Go north at Exit 61 for a couple of blocks past the Flying J, and take a left on East Mall Drive. The Visitor Center is on your left, on Discovery Circle.
1851 Discovery Cir, Rapid City, SD 57701
If you’re in the Hills the last week of June, you’re in for a treat. There’s a huge traditional bluegrass and acoustic 3-day festival at the Elkview Campground in Sturgis (elkviewcampground.com). The campground has full hookup campsites, tent camping and unlimited parking close to the concert area. Food and beverages will be available (no alcohol). On Saturday and Sunday mornings, there will be biscuits and gravy for breakfast. Make reservations early, and come on Wednesday or Thursday to get a great start on the weekend. Jamming will be encouraged and the festival is a family event. To see who is playing, you can view or download a brochure on the website: go to the ‘Festival’ pull-down menu at the top of the page and click on ‘Brochure’ for the PDF. The venue is located 5 minutes from Sturgis. Take I-90 Exit 37 and go east on Pleasant Valley Road (that’s a right if you were in the westbound lane, or a left if you were heading toward Rapid City). The campground is about a mile up the road on the left.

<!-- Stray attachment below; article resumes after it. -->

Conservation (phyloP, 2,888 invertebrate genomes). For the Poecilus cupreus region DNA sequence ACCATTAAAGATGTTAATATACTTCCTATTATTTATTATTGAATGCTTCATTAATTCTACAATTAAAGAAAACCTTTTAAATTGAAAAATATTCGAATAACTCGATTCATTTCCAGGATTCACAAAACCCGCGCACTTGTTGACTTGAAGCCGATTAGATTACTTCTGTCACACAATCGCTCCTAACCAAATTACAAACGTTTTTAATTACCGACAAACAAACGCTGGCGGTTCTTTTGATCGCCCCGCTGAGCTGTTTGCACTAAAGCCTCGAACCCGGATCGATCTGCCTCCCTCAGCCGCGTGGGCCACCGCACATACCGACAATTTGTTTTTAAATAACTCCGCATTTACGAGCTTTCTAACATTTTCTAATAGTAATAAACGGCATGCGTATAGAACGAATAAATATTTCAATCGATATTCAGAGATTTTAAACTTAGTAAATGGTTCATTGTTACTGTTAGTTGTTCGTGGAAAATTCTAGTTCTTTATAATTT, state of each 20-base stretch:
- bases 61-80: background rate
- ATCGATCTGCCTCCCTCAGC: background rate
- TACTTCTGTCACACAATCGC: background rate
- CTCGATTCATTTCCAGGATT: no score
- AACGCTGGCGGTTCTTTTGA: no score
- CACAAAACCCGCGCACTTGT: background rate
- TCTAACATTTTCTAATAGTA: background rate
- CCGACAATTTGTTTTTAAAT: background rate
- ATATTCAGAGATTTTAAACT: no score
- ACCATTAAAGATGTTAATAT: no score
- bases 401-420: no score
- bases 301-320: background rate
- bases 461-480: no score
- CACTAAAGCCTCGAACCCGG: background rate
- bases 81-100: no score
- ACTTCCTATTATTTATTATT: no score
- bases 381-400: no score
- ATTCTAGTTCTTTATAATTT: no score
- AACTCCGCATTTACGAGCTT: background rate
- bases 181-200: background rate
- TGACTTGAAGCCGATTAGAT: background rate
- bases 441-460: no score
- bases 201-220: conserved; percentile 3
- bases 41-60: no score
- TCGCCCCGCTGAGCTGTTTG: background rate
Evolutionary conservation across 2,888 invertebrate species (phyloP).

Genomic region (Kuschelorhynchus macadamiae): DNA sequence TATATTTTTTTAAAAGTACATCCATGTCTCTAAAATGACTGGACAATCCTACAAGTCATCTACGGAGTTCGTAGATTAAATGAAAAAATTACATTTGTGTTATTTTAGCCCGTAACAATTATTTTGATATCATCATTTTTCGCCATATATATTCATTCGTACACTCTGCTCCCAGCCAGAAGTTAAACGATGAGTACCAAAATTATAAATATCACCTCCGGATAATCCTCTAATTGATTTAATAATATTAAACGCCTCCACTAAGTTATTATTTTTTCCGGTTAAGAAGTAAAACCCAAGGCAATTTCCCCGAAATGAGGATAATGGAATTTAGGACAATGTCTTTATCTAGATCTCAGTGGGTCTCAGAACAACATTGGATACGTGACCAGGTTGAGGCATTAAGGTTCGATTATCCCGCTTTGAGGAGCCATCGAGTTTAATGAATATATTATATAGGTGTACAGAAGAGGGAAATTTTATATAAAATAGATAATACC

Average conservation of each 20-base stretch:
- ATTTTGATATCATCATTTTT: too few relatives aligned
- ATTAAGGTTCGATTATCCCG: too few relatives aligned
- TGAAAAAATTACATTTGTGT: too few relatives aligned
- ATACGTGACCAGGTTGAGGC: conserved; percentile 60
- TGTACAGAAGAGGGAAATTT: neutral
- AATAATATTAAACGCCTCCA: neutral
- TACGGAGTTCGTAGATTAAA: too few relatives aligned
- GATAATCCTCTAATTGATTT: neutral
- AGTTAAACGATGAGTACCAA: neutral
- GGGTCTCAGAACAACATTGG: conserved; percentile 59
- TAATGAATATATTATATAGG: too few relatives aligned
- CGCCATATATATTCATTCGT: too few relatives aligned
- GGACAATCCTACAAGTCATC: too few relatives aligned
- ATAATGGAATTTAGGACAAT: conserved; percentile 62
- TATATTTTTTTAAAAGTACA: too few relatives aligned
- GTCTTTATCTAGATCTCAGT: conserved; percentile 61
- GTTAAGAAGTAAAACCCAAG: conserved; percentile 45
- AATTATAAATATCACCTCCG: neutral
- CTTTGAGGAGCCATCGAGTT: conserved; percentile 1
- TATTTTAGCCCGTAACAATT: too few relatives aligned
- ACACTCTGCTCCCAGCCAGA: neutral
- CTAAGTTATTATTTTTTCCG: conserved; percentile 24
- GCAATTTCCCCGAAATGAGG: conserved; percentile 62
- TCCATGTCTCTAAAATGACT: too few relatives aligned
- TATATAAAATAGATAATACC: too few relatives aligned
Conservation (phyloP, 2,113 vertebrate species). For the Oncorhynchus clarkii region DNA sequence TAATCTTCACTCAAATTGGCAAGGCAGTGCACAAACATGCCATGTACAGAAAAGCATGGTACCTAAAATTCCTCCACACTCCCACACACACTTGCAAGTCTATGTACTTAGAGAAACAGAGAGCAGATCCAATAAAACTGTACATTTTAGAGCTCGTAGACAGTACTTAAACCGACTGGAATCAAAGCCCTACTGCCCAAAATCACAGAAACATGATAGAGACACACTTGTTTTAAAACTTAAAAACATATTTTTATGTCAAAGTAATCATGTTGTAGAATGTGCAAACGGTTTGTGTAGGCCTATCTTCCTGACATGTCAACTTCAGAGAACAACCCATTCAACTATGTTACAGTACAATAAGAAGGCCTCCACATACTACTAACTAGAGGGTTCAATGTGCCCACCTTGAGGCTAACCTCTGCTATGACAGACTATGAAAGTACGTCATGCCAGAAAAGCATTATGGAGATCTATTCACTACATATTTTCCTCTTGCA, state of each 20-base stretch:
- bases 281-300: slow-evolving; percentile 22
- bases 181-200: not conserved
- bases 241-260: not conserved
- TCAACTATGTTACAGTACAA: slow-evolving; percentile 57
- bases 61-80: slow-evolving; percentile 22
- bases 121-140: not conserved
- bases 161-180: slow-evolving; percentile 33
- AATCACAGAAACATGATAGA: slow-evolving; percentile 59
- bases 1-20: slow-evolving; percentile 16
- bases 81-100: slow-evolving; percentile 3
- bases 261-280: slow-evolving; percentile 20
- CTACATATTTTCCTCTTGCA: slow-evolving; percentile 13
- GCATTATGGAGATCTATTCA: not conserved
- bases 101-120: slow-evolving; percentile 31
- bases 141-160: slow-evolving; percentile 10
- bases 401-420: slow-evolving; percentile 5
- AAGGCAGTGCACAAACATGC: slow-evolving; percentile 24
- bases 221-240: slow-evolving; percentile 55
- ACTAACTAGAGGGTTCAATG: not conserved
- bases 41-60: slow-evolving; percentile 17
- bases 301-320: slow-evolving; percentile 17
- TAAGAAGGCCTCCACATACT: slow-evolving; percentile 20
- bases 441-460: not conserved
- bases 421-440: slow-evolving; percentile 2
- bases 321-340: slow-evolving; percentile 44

13014 Pleasant Valley Rd, Sturgis SD 57785